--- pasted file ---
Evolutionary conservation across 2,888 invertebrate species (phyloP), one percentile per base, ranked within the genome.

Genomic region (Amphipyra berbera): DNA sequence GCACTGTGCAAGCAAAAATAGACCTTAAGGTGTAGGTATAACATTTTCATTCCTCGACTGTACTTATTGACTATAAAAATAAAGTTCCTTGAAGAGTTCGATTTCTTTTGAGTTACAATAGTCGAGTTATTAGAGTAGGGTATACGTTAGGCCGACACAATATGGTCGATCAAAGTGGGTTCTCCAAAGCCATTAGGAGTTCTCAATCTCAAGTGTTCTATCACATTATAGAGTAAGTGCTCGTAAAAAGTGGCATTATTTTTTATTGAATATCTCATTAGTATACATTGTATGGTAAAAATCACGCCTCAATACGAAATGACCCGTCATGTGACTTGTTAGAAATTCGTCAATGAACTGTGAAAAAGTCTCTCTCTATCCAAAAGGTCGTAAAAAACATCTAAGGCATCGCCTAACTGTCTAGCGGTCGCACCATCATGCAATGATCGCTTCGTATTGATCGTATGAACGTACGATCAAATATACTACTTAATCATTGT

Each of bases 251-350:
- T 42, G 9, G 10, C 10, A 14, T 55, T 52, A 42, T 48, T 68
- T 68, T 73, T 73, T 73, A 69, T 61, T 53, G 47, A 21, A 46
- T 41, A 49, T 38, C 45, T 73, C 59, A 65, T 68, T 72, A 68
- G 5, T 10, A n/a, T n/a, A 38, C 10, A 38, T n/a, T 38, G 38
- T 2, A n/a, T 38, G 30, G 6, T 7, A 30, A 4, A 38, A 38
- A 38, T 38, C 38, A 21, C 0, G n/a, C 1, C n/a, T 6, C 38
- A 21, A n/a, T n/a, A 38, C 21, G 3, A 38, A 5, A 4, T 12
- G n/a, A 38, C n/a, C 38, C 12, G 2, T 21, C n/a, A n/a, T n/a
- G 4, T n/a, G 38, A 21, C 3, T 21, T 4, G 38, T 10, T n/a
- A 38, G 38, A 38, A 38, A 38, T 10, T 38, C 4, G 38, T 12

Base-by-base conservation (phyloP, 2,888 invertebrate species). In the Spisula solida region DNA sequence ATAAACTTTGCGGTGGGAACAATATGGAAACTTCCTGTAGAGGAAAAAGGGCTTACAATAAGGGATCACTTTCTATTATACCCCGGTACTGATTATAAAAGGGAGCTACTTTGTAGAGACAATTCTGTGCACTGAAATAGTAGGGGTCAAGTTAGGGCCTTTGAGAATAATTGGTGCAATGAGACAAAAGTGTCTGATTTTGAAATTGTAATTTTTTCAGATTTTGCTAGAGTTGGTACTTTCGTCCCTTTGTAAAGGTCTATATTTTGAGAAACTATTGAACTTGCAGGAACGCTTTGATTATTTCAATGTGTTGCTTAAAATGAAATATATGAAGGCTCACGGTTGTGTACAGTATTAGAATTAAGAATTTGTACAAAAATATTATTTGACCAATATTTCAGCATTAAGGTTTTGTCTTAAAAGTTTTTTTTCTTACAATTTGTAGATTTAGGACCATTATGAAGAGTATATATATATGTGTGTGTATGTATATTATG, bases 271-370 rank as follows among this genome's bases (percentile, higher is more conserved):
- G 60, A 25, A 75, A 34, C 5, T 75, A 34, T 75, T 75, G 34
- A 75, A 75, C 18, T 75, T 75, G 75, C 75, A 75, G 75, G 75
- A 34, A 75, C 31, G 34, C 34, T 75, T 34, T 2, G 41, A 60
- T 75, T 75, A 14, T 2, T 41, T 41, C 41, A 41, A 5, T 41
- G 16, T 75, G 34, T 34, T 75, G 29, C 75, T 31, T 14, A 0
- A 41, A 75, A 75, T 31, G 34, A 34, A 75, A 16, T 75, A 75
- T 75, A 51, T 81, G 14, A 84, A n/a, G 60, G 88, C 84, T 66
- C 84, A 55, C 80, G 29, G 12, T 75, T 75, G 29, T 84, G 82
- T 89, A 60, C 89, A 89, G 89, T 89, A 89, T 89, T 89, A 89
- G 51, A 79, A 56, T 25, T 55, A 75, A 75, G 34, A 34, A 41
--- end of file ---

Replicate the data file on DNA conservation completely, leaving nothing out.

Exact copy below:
Evolutionary conservation across 2,888 invertebrate species (phyloP), one percentile per base, ranked within the genome.

Genomic region (Amphipyra berbera): DNA sequence GCACTGTGCAAGCAAAAATAGACCTTAAGGTGTAGGTATAACATTTTCATTCCTCGACTGTACTTATTGACTATAAAAATAAAGTTCCTTGAAGAGTTCGATTTCTTTTGAGTTACAATAGTCGAGTTATTAGAGTAGGGTATACGTTAGGCCGACACAATATGGTCGATCAAAGTGGGTTCTCCAAAGCCATTAGGAGTTCTCAATCTCAAGTGTTCTATCACATTATAGAGTAAGTGCTCGTAAAAAGTGGCATTATTTTTTATTGAATATCTCATTAGTATACATTGTATGGTAAAAATCACGCCTCAATACGAAATGACCCGTCATGTGACTTGTTAGAAATTCGTCAATGAACTGTGAAAAAGTCTCTCTCTATCCAAAAGGTCGTAAAAAACATCTAAGGCATCGCCTAACTGTCTAGCGGTCGCACCATCATGCAATGATCGCTTCGTATTGATCGTATGAACGTACGATCAAATATACTACTTAATCATTGT

Each of bases 251-350:
- T 42, G 9, G 10, C 10, A 14, T 55, T 52, A 42, T 48, T 68
- T 68, T 73, T 73, T 73, A 69, T 61, T 53, G 47, A 21, A 46
- T 41, A 49, T 38, C 45, T 73, C 59, A 65, T 68, T 72, A 68
- G 5, T 10, A n/a, T n/a, A 38, C 10, A 38, T n/a, T 38, G 38
- T 2, A n/a, T 38, G 30, G 6, T 7, A 30, A 4, A 38, A 38
- A 38, T 38, C 38, A 21, C 0, G n/a, C 1, C n/a, T 6, C 38
- A 21, A n/a, T n/a, A 38, C 21, G 3, A 38, A 5, A 4, T 12
- G n/a, A 38, C n/a, C 38, C 12, G 2, T 21, C n/a, A n/a, T n/a
- G 4, T n/a, G 38, A 21, C 3, T 21, T 4, G 38, T 10, T n/a
- A 38, G 38, A 38, A 38, A 38, T 10, T 38, C 4, G 38, T 12

Base-by-base conservation (phyloP, 2,888 invertebrate species). In the Spisula solida region DNA sequence ATAAACTTTGCGGTGGGAACAATATGGAAACTTCCTGTAGAGGAAAAAGGGCTTACAATAAGGGATCACTTTCTATTATACCCCGGTACTGATTATAAAAGGGAGCTACTTTGTAGAGACAATTCTGTGCACTGAAATAGTAGGGGTCAAGTTAGGGCCTTTGAGAATAATTGGTGCAATGAGACAAAAGTGTCTGATTTTGAAATTGTAATTTTTTCAGATTTTGCTAGAGTTGGTACTTTCGTCCCTTTGTAAAGGTCTATATTTTGAGAAACTATTGAACTTGCAGGAACGCTTTGATTATTTCAATGTGTTGCTTAAAATGAAATATATGAAGGCTCACGGTTGTGTACAGTATTAGAATTAAGAATTTGTACAAAAATATTATTTGACCAATATTTCAGCATTAAGGTTTTGTCTTAAAAGTTTTTTTTCTTACAATTTGTAGATTTAGGACCATTATGAAGAGTATATATATATGTGTGTGTATGTATATTATG, bases 271-370 rank as follows among this genome's bases (percentile, higher is more conserved):
- G 60, A 25, A 75, A 34, C 5, T 75, A 34, T 75, T 75, G 34
- A 75, A 75, C 18, T 75, T 75, G 75, C 75, A 75, G 75, G 75
- A 34, A 75, C 31, G 34, C 34, T 75, T 34, T 2, G 41, A 60
- T 75, T 75, A 14, T 2, T 41, T 41, C 41, A 41, A 5, T 41
- G 16, T 75, G 34, T 34, T 75, G 29, C 75, T 31, T 14, A 0
- A 41, A 75, A 75, T 31, G 34, A 34, A 75, A 16, T 75, A 75
- T 75, A 51, T 81, G 14, A 84, A n/a, G 60, G 88, C 84, T 66
- C 84, A 55, C 80, G 29, G 12, T 75, T 75, G 29, T 84, G 82
- T 89, A 60, C 89, A 89, G 89, T 89, A 89, T 89, T 89, A 89
- G 51, A 79, A 56, T 25, T 55, A 75, A 75, G 34, A 34, A 41